Suspension: suspension equipment, such as a cradle, lowers and supports the worker while providing a hands-free work environment. Again, a suspension system’s components are not designed to arrest a free fall, so using a back-up fall arrest system is critical.

Fall arrest: if there is any risk that a worker may fall from an elevated position, a fall arrest system is required. Fall arrest systems activate only when the actual fall occurs and would typically consist of a full-body harness with a shock-absorbing lanyard or retractable lifeline, an anchor point and a means of rescue.

Rescue/retrieval: in the event of an arrested fall, retrieval equipment is needed to rescue or remove a worker so that he or she can be brought to a safe level. This equipment could either allow for self-rescue or rescue by a co-worker or rescue team, depending on the particular situation. Devices include tripods, davit arms, winches and comprehensive rescue systems.

Making sure that the PFPS chosen is right for the task is, however, only part of the equation. It is also essential to ensure that it is acceptable to the person using it. If the user finds the equipment uncomfortable, difficult to use or feels that it hinders work, there will be the temptation to avoid using it or to use it in a way that compromises its performance.

Judging the distance
A fall arrest system will be of no use if the deployment distance is greater than the available clearance and this is a factor that WAH regulations require to be calculated. Fall clearance is the minimum distance a worker needs so that a fall is arrested before striking the ground or objects below the working area. This is more than a simple measurement from worker to the nearest obstruction and its correct calculation could mean the difference between a safely arrested fall and serious injury.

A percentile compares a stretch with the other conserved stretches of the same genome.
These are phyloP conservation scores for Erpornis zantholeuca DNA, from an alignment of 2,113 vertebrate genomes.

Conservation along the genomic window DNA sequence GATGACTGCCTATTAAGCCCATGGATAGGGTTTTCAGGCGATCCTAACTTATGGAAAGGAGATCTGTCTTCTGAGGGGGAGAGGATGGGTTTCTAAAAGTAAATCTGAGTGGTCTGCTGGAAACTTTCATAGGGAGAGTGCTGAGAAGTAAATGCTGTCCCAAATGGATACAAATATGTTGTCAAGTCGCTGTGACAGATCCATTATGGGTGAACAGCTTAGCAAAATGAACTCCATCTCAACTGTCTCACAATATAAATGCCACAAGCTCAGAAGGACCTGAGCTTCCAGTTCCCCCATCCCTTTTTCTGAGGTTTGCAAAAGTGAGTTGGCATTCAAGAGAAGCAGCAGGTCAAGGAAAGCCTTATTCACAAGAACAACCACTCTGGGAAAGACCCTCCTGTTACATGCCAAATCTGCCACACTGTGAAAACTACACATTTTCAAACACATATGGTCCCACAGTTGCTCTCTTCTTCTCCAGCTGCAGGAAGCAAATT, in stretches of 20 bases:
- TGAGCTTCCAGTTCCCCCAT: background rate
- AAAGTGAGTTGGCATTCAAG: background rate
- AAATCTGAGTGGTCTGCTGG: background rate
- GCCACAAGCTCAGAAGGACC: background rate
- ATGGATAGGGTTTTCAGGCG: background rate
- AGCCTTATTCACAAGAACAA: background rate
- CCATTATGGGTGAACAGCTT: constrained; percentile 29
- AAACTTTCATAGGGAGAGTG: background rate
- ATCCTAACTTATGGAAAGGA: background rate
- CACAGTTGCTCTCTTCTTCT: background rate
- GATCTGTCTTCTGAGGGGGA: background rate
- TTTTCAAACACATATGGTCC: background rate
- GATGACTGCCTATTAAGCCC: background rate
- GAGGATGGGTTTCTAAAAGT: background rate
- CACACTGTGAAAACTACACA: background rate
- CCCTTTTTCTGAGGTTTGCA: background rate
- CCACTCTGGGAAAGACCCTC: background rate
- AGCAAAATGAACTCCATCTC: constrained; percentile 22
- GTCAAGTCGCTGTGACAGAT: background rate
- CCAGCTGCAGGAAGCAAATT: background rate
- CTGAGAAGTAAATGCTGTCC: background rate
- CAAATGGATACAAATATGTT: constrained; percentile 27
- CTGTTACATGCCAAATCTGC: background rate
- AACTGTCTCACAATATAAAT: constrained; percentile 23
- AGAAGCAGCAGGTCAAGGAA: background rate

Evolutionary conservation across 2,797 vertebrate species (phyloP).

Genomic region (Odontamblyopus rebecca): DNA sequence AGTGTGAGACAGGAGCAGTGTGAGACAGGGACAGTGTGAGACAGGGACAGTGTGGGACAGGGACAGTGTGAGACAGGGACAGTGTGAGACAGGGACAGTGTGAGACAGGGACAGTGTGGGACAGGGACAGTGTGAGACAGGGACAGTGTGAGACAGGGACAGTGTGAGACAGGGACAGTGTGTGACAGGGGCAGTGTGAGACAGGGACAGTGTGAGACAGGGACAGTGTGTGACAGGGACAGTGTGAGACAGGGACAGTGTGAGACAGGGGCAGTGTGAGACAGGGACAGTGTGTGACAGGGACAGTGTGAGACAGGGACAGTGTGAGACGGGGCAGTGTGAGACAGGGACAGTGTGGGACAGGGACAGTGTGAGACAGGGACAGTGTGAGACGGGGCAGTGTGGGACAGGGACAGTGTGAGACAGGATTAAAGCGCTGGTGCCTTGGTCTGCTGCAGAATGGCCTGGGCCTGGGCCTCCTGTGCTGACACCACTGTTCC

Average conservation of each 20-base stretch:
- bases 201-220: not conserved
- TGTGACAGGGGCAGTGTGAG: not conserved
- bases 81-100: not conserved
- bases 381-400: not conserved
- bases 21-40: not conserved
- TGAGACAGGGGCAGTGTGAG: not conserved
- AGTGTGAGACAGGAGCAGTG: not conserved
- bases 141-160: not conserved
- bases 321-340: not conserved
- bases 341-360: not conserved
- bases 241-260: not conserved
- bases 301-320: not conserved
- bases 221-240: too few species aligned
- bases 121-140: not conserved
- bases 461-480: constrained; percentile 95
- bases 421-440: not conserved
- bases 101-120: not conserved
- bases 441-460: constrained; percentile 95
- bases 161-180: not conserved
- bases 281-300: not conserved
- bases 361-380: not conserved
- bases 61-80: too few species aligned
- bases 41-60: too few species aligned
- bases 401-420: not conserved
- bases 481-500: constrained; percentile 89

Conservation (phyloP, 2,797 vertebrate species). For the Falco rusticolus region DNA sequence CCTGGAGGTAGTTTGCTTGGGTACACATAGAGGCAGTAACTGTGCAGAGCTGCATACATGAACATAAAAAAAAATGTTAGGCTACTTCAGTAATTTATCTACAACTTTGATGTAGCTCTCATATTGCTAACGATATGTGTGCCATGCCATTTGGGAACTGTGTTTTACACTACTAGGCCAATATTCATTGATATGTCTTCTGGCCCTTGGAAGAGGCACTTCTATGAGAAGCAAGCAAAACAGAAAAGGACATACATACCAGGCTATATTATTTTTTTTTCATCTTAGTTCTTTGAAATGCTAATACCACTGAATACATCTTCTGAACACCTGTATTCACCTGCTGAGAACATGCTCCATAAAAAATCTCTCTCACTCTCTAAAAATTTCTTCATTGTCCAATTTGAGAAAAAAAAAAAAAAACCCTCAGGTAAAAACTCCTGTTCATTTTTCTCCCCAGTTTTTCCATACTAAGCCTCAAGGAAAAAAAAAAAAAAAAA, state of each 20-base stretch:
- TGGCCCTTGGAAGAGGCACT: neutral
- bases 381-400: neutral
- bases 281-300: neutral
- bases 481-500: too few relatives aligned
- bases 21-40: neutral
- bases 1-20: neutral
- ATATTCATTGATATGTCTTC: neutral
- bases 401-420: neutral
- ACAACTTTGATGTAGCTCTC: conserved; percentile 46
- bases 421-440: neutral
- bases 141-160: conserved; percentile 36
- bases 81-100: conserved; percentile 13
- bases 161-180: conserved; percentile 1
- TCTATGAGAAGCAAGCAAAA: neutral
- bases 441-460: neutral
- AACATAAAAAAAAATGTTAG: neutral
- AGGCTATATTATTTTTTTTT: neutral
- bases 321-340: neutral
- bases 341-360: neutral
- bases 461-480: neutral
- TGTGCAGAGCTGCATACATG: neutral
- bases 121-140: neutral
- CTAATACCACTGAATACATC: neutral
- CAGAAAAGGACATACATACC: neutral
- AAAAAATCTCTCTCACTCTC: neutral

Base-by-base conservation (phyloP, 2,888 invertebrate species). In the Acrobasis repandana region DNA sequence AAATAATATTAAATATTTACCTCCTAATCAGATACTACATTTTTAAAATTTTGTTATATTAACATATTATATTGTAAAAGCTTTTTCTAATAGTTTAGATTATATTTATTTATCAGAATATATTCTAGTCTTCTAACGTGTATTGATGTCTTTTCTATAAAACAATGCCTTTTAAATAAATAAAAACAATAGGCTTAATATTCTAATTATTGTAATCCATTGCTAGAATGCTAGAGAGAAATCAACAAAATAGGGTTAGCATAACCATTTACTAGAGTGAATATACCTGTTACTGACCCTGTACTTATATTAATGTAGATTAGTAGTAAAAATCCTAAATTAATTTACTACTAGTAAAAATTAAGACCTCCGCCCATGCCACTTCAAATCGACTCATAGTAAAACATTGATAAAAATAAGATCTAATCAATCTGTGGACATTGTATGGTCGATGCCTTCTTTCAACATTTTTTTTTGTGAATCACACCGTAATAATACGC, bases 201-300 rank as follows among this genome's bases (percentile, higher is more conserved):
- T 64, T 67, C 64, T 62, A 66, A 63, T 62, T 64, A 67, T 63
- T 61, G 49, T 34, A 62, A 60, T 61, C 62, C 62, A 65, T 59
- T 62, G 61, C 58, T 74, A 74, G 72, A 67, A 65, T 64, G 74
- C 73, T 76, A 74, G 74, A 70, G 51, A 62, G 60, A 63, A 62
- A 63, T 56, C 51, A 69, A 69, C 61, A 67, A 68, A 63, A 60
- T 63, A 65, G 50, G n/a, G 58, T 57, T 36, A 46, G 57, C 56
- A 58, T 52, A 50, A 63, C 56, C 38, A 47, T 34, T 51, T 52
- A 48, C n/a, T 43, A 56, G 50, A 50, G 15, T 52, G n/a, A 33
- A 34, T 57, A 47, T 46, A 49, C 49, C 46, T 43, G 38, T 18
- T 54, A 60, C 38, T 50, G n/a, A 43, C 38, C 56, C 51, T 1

There are multiple factors to consider when calculating fall clearance accurately. For example, the calculation formula for energy absorbing lanyards is the length of the lanyard plus the deceleration distance of the energy absorber plus the height of the worker plus a safety factor (commonly 1.5ft). If the distance between the anchor point and the nearest obstruction is less than the calculated fall clearance distance, the fall arrest system cannot provide effective protection. If the anchor point is not directly above the worker, swing fall distance must also be taken into account. Charts and formulae for making these calculations for individual items of PFPS are supplied by equipment manufacturers.

Training a vital tool
The best PFPS in the world may not keep workers safe unless they are trained to use it. All employers in the construction industry should provide training programmes tailored to specific job tasks and the environment they are carried out in. Training sessions should not be confined solely to the individual piece of PFPS but should encompass:
– Identification, elimination and control of potential fall hazards
– Inspection, use and maintenance of PFPS on a regular basis
– Carrying out the routine of a fall protection plan
– Compliance with applicable industry standards.

WAH regulations require that anyone using personal PFPS should be properly trained by a ‘competent person’. The regulations do not mandate specific qualifications for a competent person, but this should be someone capable of identifying risks and with the authority to carry out measures to eliminate them. Every company should identify competent persons to oversee their fall protection plan, conduct fall protection training and ensure that all employees are properly prepared before they begin work.

Major PFPS equipment manufacturers like Capital Safety can offer training programmes that combine classroom or e-learning training backed up by hands-on training. Whilst the former can ensure full understanding of the demands of legislation, the need for the right type of equipment and the importance of maintaining equipment, the latter allows workers to experience equipment in a controlled environment. There is no substitute for donning a harness and having it adjusted properly, connecting to an anchor and experiencing how it feels or for seeing first-hand what needs to be inspected before use. On site, hands-on training is to be recommended as this ensures that any theory covered in the classroom is applicable to a particular work environment in practice.